Cargo-handling operations at the ports of Los Angeles and Long Beach were normal on Thursday as the waterfront arbitrator began taking testimony in a formal hearing on the validity of a strike by office clerical workers.
It appears that the arbitrator may take two weeks or longer to analyze the evidence and issue his next ruling, so cargo operations at the nation's largest port complex should not be affected during that period.
The Office Clerical Unit of International Longshore and Warehouse Union Local 63 called a strike at midnight June 30 when the office workers' three-year contract expired. The OCU immediately placed pickets at marine terminals and ILWU dockworkers and marine clerks refused to cross the pickets.
The OCU, though affiliated with the ILWU, has its own contract. The ILWU dockworkers and marine clerks have a contract with the Pacific Maritime Association.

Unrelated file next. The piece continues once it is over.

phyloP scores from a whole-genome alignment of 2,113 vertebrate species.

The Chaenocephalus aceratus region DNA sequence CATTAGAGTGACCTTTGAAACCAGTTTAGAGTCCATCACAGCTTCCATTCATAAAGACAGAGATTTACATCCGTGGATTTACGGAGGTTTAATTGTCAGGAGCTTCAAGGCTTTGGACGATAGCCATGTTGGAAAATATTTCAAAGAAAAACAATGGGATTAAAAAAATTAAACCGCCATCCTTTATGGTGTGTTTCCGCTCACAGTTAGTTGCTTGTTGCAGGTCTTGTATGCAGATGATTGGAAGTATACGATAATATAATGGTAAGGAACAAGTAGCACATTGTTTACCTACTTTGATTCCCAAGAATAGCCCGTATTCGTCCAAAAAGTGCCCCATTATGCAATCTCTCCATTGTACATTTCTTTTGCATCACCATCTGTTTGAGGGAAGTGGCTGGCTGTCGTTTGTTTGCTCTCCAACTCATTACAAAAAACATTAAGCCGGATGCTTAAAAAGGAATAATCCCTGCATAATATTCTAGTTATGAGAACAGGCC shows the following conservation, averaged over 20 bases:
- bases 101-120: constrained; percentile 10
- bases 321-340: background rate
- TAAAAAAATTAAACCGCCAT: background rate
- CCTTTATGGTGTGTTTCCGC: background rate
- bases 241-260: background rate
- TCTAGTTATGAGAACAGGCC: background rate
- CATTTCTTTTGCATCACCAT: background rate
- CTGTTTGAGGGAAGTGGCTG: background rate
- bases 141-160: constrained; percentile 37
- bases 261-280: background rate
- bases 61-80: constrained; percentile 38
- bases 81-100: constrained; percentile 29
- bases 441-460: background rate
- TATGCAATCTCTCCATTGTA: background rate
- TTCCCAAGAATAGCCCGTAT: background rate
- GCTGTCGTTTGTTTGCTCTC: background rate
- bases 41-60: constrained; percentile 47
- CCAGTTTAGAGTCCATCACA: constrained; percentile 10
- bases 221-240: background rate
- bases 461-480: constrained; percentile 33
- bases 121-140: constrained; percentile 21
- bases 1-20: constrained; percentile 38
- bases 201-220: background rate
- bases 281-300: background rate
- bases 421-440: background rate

The dockworkers and marine clerks could honor an OCU picket line if the arbitrator ruled that it is a bona fide picket. However, the arbitrator last week ruled that since the OCU presented its contract demands to employers three and one-half hours before walking off the job, the OCU was not bargaining in good faith.
Although the ILWU dockworkers and marine clerks have been abiding by the decision of the arbitrator, the ILWU noted that the arbitrator's ruling last week was made in the middle of the night and the union did not have enough time to prepare its case. The union therefore asked for a formal hearing that began Thursday morning.
PMA President Jim McKenna said formal hearings follow an established process in which each side presents its case and court reporters record the testimony. When the hearing is over, the arbitrator studies the transcripts and then decides either to confirm his original ruling or to reverse it.
McKenna said the formal process typically takes at least two weeks. "I anticipate no change in waterfront productivity during that time," McKenna said.
-- Contact Bill Mongelluzzo at email@example.com.